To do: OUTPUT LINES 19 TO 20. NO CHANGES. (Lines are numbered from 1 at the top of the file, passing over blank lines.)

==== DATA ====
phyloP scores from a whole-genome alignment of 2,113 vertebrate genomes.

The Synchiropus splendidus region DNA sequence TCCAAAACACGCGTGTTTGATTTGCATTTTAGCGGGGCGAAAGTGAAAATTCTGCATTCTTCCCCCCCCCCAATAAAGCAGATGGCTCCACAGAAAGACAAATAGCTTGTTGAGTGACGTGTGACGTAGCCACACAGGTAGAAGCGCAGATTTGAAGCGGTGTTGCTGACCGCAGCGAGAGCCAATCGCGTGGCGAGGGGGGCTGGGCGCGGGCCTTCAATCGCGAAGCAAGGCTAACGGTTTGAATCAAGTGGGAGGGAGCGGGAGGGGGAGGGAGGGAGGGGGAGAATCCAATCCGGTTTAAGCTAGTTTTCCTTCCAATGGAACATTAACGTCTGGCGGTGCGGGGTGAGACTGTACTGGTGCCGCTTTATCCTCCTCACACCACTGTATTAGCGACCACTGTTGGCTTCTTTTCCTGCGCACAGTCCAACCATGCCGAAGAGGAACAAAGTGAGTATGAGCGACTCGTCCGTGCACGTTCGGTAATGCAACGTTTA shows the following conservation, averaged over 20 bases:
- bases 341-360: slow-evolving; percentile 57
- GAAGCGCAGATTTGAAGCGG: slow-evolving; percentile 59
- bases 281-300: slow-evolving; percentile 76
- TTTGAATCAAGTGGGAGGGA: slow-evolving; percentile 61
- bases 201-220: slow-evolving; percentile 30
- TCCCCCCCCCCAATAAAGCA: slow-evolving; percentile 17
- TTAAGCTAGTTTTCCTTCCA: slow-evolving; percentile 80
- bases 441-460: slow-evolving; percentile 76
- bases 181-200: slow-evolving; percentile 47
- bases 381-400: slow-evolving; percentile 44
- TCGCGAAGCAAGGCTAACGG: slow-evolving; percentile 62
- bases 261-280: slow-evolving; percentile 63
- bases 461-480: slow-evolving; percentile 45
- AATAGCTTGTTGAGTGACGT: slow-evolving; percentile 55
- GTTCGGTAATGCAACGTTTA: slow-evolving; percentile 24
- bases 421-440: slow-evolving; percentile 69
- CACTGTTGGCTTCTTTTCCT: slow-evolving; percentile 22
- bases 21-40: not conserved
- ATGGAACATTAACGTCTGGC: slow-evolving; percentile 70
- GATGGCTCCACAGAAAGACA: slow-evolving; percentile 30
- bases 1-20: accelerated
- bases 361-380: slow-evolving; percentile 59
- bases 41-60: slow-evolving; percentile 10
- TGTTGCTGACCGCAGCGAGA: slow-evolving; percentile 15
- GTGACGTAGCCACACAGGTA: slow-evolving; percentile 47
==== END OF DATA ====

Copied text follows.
- CACTGTTGGCTTCTTTTCCT: slow-evolving; percentile 22
- bases 21-40: not conserved